Appeal from Circuit Court, Multnomah County. Jean L. Lewis, Judge. No. 35,106.
William J. Keys, Portland, argued the cause and filed the brief for appellant.
Harvey W. Keller, Portland, argued the cause for respondents. With him on the brief were Desmond D. Connall, District Attorney, and Gary W. Gleason, Deputy District Attorney, Portland.
Langtry, Judge. Schwab, Chief Judge, and Fort, Judge.
This is an appeal, by the 25-year-old mother of a child born to her June 7, 1968, from an order which terminated her parental rights to that child. The child was born out of wedlock, was a ward of the juvenile court prior to the instant petition, and has been in welfare foster home placement virtually all of the time since birth.
The instant petition, dated November 11, 1971, seeking termination of parental rights alleged that the mother since 1966 had been convicted 18 times of offenses ranging through larceny, assault and prostitution; that the mother did not regularly visit the child and had no immediate plan for its care; and that she is addicted to heroin and is on the methadone program. Evidence produced at the hearing supported all of the above allegations.
At the time of hearing the mother was seeking a delay in order to have time to demonstrate her stability; however, she was not scheduled for release from jail for at least five months.
Five assignments of error are made. We have reviewed them in light of the record and with one exception find that they are without merit or raise questions already decided adversely to the mother's contentions by this or the Oregon Supreme Court.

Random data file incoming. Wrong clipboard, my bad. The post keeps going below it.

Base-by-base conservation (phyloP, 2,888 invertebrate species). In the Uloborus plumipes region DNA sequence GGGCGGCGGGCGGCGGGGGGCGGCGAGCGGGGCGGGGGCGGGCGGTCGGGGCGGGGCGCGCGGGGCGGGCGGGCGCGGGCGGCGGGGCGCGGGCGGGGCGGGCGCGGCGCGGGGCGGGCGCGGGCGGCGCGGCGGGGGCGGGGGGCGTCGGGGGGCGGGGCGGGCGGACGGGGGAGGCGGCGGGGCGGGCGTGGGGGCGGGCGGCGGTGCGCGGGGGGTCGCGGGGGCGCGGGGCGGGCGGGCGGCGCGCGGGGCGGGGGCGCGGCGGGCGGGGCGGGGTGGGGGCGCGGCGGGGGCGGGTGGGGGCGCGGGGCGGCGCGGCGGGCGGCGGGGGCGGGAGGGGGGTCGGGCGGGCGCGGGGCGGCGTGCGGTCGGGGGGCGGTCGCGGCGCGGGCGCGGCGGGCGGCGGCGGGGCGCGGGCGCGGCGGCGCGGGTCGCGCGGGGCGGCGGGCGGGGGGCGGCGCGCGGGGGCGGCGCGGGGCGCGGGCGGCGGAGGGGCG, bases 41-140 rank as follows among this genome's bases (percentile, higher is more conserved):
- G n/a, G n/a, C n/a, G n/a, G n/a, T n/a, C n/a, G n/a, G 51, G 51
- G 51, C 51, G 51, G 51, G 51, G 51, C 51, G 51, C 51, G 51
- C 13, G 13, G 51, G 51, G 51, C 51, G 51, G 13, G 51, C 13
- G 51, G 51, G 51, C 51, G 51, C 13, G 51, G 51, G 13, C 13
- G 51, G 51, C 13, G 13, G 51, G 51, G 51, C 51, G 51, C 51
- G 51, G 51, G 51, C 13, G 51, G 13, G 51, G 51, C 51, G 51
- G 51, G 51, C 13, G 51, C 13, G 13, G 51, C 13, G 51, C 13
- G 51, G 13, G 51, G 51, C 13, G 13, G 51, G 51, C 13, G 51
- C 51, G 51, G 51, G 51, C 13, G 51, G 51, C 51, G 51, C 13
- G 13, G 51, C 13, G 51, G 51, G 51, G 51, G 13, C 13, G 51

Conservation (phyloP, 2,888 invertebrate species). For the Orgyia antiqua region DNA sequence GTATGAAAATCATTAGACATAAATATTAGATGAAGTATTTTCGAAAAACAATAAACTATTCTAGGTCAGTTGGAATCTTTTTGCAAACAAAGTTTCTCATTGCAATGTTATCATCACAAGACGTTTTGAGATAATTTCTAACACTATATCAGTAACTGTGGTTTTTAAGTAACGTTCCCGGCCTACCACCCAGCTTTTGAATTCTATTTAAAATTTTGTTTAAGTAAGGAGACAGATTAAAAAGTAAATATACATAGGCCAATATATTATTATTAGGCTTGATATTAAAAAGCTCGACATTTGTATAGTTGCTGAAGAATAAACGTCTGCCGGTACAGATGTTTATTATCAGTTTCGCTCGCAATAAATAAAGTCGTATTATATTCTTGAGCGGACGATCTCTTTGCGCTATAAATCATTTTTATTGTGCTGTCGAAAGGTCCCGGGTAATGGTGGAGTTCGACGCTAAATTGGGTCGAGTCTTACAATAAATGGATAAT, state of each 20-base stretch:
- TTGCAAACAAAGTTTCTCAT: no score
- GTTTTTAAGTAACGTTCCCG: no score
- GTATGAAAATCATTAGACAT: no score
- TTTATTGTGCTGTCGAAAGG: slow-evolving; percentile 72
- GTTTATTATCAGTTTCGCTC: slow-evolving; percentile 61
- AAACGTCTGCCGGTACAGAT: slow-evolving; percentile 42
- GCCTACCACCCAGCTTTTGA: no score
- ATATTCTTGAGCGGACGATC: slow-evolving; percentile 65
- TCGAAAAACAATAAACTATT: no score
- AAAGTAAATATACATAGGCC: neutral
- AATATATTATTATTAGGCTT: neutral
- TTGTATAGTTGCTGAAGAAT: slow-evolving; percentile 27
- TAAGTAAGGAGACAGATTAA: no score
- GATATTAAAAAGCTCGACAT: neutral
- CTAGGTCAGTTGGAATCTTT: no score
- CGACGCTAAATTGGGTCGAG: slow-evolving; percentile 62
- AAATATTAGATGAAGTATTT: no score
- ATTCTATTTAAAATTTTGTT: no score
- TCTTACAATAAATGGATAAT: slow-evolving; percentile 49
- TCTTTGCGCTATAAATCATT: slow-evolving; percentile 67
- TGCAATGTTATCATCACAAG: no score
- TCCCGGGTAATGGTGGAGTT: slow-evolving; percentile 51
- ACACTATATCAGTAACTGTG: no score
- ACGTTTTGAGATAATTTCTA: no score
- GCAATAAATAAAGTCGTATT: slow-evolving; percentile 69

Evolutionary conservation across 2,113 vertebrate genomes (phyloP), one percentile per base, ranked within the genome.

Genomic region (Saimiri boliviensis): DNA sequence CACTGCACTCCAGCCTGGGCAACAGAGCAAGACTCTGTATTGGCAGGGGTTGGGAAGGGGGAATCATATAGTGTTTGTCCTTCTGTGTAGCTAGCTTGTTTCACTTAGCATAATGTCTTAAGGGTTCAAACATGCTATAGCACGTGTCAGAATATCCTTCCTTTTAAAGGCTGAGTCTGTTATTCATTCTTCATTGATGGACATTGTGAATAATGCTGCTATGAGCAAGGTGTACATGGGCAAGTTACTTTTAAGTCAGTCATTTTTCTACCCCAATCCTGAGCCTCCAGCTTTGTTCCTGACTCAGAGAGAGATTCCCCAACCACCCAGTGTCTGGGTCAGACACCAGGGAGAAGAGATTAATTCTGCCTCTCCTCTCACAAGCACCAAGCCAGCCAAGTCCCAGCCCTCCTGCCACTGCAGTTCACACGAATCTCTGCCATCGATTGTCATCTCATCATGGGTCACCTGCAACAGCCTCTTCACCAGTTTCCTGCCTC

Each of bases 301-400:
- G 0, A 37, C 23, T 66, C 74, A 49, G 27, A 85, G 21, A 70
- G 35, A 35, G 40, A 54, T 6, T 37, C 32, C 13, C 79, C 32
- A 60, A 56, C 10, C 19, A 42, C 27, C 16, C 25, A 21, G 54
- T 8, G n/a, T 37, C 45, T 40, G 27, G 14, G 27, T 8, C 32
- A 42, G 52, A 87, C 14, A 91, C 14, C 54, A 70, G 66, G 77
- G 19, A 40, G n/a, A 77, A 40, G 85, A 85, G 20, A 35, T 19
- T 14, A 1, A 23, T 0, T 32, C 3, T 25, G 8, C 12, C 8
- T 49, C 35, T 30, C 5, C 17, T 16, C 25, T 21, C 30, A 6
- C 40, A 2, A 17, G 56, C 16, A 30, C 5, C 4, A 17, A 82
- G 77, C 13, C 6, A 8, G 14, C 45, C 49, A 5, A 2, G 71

The one assignment meriting discussion is that the mother urges that the court should have given her time and an opportunity to demonstrate her fitness as a parent. The first and foremost precedent the mother
cites in support of her position is State v. Grady, 231 Or 65, 371 P2d 68 (1962). Grady is a department case in which the Oregon Supreme Court reversed a termination of parental rights order in a situation where the mother was serving a five-year sentence. In Grady the court stressed the rehabilitative effect the child might have on the mother after her prison term was completed but did not discuss what was in the best interests of the child.*fn1 The court said:
"* * * [T]here is evidence which justifies hope that the defendant mother may later be able to adequately resume her maternal duties to this very young little girl * * *." 231 Or at 68-69.
In the case at bar, the trial judge had substantial evidence upon which to base her conclusion that the mother could not be expected to care for her child in the future. One point in this regard was that the mother had utterly failed in a program designed to lead to her care for the child which ...